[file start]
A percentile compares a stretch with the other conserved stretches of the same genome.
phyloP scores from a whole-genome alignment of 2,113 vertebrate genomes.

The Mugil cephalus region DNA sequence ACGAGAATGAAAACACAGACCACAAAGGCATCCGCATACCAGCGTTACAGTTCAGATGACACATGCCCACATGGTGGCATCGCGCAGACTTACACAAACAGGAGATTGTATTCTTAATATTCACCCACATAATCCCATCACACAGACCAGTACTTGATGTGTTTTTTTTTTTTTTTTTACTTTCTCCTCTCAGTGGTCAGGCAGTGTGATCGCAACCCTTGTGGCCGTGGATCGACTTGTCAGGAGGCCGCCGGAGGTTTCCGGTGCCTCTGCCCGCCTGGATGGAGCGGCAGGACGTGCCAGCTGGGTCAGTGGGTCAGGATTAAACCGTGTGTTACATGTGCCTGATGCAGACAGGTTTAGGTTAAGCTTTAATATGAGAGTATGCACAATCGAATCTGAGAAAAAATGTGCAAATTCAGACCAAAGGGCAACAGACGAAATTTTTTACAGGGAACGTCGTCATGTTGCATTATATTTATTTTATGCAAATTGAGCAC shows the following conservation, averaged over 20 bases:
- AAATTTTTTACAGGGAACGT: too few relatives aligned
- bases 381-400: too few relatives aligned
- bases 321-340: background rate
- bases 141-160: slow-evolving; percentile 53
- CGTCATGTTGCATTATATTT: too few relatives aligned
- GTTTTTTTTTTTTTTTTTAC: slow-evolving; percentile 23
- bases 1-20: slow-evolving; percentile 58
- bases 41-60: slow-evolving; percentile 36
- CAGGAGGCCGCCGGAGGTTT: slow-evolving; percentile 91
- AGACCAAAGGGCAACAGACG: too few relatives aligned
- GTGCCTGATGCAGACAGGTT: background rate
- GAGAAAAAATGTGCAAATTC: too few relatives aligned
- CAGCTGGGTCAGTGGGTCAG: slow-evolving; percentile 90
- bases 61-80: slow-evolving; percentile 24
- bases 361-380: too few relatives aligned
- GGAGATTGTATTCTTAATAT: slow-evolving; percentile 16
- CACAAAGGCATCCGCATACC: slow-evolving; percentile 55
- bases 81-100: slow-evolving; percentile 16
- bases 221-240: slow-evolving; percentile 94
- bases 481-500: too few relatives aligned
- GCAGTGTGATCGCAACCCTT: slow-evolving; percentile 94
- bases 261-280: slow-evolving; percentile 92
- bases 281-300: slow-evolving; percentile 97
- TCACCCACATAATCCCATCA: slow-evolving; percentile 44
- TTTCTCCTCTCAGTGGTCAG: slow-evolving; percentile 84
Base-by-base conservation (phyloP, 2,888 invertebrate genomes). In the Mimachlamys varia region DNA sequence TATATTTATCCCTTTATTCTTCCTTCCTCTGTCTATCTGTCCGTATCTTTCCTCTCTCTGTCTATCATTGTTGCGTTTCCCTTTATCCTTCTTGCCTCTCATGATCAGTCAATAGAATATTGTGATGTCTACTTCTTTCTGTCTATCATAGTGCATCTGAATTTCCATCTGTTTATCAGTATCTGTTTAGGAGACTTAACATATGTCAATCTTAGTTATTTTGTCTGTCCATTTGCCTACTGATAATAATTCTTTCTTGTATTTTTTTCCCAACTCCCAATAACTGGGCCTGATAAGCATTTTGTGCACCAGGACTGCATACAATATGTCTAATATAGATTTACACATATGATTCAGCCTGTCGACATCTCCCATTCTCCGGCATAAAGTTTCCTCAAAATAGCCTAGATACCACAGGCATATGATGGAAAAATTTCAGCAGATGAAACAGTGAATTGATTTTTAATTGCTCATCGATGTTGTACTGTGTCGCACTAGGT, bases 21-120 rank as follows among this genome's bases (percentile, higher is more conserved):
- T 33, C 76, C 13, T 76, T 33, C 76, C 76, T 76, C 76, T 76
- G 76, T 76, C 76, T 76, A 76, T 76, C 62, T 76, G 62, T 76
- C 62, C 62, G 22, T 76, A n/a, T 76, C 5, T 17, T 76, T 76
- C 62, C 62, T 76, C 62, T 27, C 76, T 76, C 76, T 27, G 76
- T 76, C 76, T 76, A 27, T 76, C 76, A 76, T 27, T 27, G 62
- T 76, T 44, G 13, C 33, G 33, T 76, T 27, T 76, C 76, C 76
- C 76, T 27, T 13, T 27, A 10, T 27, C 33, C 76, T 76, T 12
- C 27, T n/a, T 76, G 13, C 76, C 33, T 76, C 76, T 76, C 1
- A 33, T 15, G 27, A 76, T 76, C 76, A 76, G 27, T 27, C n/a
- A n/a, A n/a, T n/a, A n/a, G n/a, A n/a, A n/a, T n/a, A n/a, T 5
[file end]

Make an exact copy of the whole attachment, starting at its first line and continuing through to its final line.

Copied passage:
A percentile compares a stretch with the other conserved stretches of the same genome.
phyloP scores from a whole-genome alignment of 2,113 vertebrate genomes.

The Mugil cephalus region DNA sequence ACGAGAATGAAAACACAGACCACAAAGGCATCCGCATACCAGCGTTACAGTTCAGATGACACATGCCCACATGGTGGCATCGCGCAGACTTACACAAACAGGAGATTGTATTCTTAATATTCACCCACATAATCCCATCACACAGACCAGTACTTGATGTGTTTTTTTTTTTTTTTTTACTTTCTCCTCTCAGTGGTCAGGCAGTGTGATCGCAACCCTTGTGGCCGTGGATCGACTTGTCAGGAGGCCGCCGGAGGTTTCCGGTGCCTCTGCCCGCCTGGATGGAGCGGCAGGACGTGCCAGCTGGGTCAGTGGGTCAGGATTAAACCGTGTGTTACATGTGCCTGATGCAGACAGGTTTAGGTTAAGCTTTAATATGAGAGTATGCACAATCGAATCTGAGAAAAAATGTGCAAATTCAGACCAAAGGGCAACAGACGAAATTTTTTACAGGGAACGTCGTCATGTTGCATTATATTTATTTTATGCAAATTGAGCAC shows the following conservation, averaged over 20 bases:
- AAATTTTTTACAGGGAACGT: too few relatives aligned
- bases 381-400: too few relatives aligned
- bases 321-340: background rate
- bases 141-160: slow-evolving; percentile 53
- CGTCATGTTGCATTATATTT: too few relatives aligned
- GTTTTTTTTTTTTTTTTTAC: slow-evolving; percentile 23
- bases 1-20: slow-evolving; percentile 58
- bases 41-60: slow-evolving; percentile 36
- CAGGAGGCCGCCGGAGGTTT: slow-evolving; percentile 91
- AGACCAAAGGGCAACAGACG: too few relatives aligned
- GTGCCTGATGCAGACAGGTT: background rate
- GAGAAAAAATGTGCAAATTC: too few relatives aligned
- CAGCTGGGTCAGTGGGTCAG: slow-evolving; percentile 90
- bases 61-80: slow-evolving; percentile 24
- bases 361-380: too few relatives aligned
- GGAGATTGTATTCTTAATAT: slow-evolving; percentile 16
- CACAAAGGCATCCGCATACC: slow-evolving; percentile 55
- bases 81-100: slow-evolving; percentile 16
- bases 221-240: slow-evolving; percentile 94
- bases 481-500: too few relatives aligned
- GCAGTGTGATCGCAACCCTT: slow-evolving; percentile 94
- bases 261-280: slow-evolving; percentile 92
- bases 281-300: slow-evolving; percentile 97
- TCACCCACATAATCCCATCA: slow-evolving; percentile 44
- TTTCTCCTCTCAGTGGTCAG: slow-evolving; percentile 84
Base-by-base conservation (phyloP, 2,888 invertebrate genomes). In the Mimachlamys varia region DNA sequence TATATTTATCCCTTTATTCTTCCTTCCTCTGTCTATCTGTCCGTATCTTTCCTCTCTCTGTCTATCATTGTTGCGTTTCCCTTTATCCTTCTTGCCTCTCATGATCAGTCAATAGAATATTGTGATGTCTACTTCTTTCTGTCTATCATAGTGCATCTGAATTTCCATCTGTTTATCAGTATCTGTTTAGGAGACTTAACATATGTCAATCTTAGTTATTTTGTCTGTCCATTTGCCTACTGATAATAATTCTTTCTTGTATTTTTTTCCCAACTCCCAATAACTGGGCCTGATAAGCATTTTGTGCACCAGGACTGCATACAATATGTCTAATATAGATTTACACATATGATTCAGCCTGTCGACATCTCCCATTCTCCGGCATAAAGTTTCCTCAAAATAGCCTAGATACCACAGGCATATGATGGAAAAATTTCAGCAGATGAAACAGTGAATTGATTTTTAATTGCTCATCGATGTTGTACTGTGTCGCACTAGGT, bases 21-120 rank as follows among this genome's bases (percentile, higher is more conserved):
- T 33, C 76, C 13, T 76, T 33, C 76, C 76, T 76, C 76, T 76
- G 76, T 76, C 76, T 76, A 76, T 76, C 62, T 76, G 62, T 76
- C 62, C 62, G 22, T 76, A n/a, T 76, C 5, T 17, T 76, T 76
- C 62, C 62, T 76, C 62, T 27, C 76, T 76, C 76, T 27, G 76
- T 76, C 76, T 76, A 27, T 76, C 76, A 76, T 27, T 27, G 62
- T 76, T 44, G 13, C 33, G 33, T 76, T 27, T 76, C 76, C 76
- C 76, T 27, T 13, T 27, A 10, T 27, C 33, C 76, T 76, T 12
- C 27, T n/a, T 76, G 13, C 76, C 33, T 76, C 76, T 76, C 1
- A 33, T 15, G 27, A 76, T 76, C 76, A 76, G 27, T 27, C n/a
- A n/a, A n/a, T n/a, A n/a, G n/a, A n/a, A n/a, T n/a, A n/a, T 5